real life

"Over many years, I suffered sexual abuse. Here's why I'm no longer hiding it from my kids."

If you or someone you know has experienced sexual assault, please seek help with a qualified counsellor or by calling 1800 RESPECT.

“How many times have you been sexually assaulted?”

This was the question asked on a recent Facebook thread by a group of women wishing to open up conversation about the overwhelming number of media reports about sexual abuse of late.

The responses and ages of those responding varied. Brave women telling their own personal stories with a group of strangers who shared one commonality. We had all been assaulted.

What we are witnessing now is a revolution of women reclaiming their power, their voice, their innocence. Women speaking out supported by other women with one objective, to create change.

As I stared at my computer screen pondering that question I realised something about myself that I had never thought of. I didn’t have an answer. I have no idea of how many times I have been sexually abused, forced to do something that I didn’t want to. I know I have been raped once, but even that is hard for me to say out loud. At the time I certainly blamed myself for it.

I shouldn’t have been where I was when it happened, maybe my skirt was too short? But as I lay on the beach watching the grains of sand absorb the blood that was coming from me I can remember thinking, ‘if I can survive this, I can survive anything’.

Something died in me that night. Something that I have only recently started to believe in again; love and hope. I always saw men as predators that would hurt me. I never allowed myself to let anyone get too close. I would say if you spoke to all my ex partners they would agree that I was the kind of person that would one day be very warm and loving and then the next as cold as ice. I corrupted every relationship and hurt many people that didn’t deserve to be hurt in the process in order to keep them all at a distance.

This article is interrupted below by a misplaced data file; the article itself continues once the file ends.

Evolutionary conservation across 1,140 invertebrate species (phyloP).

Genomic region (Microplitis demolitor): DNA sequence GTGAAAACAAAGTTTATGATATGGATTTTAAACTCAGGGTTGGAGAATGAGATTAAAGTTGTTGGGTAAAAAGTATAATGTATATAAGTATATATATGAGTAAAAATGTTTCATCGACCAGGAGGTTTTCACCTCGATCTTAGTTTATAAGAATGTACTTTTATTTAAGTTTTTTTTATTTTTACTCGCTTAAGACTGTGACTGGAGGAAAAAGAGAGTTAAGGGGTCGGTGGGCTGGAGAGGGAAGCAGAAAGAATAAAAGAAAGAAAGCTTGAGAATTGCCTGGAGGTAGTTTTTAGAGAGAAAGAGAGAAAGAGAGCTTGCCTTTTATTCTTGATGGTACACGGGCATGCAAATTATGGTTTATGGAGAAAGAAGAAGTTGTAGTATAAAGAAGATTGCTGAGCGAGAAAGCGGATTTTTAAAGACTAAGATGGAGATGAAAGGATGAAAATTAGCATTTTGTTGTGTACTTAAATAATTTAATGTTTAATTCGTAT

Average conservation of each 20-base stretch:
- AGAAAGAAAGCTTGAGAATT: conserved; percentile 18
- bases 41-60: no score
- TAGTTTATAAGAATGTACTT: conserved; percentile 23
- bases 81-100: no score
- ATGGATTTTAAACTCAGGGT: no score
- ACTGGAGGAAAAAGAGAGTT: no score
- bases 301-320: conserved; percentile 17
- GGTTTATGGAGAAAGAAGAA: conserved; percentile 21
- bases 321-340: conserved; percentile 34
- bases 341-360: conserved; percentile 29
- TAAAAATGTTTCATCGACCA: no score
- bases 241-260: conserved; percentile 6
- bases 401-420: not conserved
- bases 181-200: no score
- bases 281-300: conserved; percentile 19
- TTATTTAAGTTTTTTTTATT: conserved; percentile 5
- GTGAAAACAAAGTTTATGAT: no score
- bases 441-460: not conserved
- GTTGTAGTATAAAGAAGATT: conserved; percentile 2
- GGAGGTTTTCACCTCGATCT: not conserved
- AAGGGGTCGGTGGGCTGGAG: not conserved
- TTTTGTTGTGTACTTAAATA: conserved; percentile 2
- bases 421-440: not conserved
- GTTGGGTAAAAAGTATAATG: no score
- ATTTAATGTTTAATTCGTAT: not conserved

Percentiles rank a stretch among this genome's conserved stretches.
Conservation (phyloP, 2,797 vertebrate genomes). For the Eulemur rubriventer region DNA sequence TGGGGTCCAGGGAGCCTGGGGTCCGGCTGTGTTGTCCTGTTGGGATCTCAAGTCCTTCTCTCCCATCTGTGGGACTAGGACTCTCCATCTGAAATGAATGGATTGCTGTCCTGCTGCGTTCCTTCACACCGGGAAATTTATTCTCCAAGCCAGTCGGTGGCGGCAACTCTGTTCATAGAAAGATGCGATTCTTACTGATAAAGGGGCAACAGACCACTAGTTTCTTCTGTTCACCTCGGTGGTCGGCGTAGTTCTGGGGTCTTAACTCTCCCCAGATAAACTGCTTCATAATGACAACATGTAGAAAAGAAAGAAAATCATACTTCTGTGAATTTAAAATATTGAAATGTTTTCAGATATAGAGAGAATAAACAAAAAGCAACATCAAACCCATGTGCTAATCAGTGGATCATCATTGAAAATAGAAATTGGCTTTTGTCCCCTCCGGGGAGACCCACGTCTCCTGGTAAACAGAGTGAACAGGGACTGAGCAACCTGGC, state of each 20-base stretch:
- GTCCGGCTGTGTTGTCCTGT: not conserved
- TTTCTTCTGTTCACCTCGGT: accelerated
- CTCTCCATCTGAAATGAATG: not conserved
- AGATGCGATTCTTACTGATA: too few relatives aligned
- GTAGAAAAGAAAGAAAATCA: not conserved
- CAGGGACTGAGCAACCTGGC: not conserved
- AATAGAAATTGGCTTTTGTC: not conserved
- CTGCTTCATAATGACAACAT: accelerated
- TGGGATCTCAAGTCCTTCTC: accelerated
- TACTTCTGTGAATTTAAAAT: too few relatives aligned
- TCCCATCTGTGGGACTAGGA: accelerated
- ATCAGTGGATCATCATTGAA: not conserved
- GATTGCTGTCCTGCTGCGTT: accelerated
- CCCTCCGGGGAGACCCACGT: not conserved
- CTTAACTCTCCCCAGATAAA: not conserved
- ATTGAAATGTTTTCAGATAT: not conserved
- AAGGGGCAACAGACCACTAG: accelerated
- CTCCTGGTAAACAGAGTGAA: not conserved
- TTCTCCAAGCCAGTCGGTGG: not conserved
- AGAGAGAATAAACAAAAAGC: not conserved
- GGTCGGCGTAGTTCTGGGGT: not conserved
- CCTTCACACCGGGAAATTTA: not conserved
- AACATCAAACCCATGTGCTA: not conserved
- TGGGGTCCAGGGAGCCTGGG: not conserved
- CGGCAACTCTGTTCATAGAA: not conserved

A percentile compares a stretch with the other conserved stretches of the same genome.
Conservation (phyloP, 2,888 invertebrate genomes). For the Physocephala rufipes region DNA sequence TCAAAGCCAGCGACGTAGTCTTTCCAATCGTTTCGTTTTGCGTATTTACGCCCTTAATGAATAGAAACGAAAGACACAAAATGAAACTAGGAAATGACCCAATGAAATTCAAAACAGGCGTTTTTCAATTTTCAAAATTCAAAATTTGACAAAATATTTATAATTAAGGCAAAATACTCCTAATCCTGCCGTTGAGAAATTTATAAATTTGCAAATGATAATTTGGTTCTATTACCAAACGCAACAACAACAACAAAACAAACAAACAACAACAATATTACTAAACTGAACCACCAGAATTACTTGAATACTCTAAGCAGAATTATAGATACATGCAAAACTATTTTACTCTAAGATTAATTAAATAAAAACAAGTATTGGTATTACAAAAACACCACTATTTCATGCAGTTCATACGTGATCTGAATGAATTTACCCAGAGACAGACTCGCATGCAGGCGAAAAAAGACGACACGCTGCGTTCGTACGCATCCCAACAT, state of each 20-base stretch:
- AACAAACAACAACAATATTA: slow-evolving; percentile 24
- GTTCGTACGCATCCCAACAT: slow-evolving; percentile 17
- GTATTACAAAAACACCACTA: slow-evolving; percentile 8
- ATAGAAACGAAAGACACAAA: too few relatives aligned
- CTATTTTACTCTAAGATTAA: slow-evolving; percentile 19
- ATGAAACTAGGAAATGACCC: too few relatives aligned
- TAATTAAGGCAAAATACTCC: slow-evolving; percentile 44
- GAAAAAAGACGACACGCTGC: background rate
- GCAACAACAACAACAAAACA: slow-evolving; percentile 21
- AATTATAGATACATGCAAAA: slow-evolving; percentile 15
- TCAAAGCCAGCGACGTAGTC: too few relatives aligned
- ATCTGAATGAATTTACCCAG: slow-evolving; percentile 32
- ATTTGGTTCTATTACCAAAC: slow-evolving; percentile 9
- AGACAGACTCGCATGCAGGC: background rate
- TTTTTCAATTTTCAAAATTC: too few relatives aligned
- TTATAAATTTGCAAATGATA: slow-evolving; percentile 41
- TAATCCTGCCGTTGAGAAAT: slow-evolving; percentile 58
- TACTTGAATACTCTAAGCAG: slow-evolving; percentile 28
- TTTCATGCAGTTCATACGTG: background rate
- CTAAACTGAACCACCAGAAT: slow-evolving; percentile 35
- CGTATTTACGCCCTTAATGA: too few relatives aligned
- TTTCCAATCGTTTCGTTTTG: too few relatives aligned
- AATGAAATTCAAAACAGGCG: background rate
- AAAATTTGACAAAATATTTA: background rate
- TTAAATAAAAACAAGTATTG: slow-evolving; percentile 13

I was raped in the late 80s. Things were different back then. We didn’t talk about things like rape or abuse. In fact we didn’t really talk about much. These were times when the males in the family were empowered and supported whilst the girls were being groomed for roles in the in the retail industry where they would hopefully meet their husbands and go on to have kids and be housewives. At least that was how it felt.

Mia Freedman, Monique Bowley and Jessie Stephens discuss the practice of ‘casual sexual assault’ on Mamamia Out Loud. Post continues…

Months after my rape, I told my parents. I am not sure they actually believed me. In fact my father said “well either call the police and have him charged or don’t mention it again”. I took the latter option, I was 17-years-old.

Recently the memories of my childhood were triggered when a group of boys took a photo of my younger daughter without her knowledge or consent and uploaded it to a “Young Slut” account.


My response to what happened to my daughter was like a wave detonating on the shore after years and years of pain, shame and frustration from the injustice of what happened to me.

And it was at this point that I decided to stop hiding my past and start owning it. The woman that I have been for the past 45 years is not a woman to be ashamed of. She is a strong, brave woman who has faced adversity, injustice and attack. But this attack and the subsequent years of abuse has brought me to a place of wisdom, peace and in a position to help others.

"I was raped in the late 80s. Things were different back then." (Image: iStock)

In order to move forward with this, I had to explain my past to my children. This was probably the most difficult yet cathartic moment of my life. It reinforced the concept of pure unconditional love that we have for each other. There are so many lessons, our adversity does not have to define us. In fact we can use it to raise ourselves to a higher place than we ever knew was possible.

Along with raising my daughters, my life’s mission is now to support other survivors live their best life. We cannot change our past, but we can own it with pride. These memories are our battle scars, the kinks in life that made us who we are today. I am a survivor of rape and sexual abuse and I am going to start living again, as a woman, a mother, a friend and someone who is no longer frightened to open her heart. I am worthy of so much more.

Author Melanie Sheppard is a writer, blogger and  a passionate activist for women's rights. Through her writing, she exposes herself and her life with the goal to open up conversation about every day topics creating a forum that connects people through dialogue, opinion and life experience.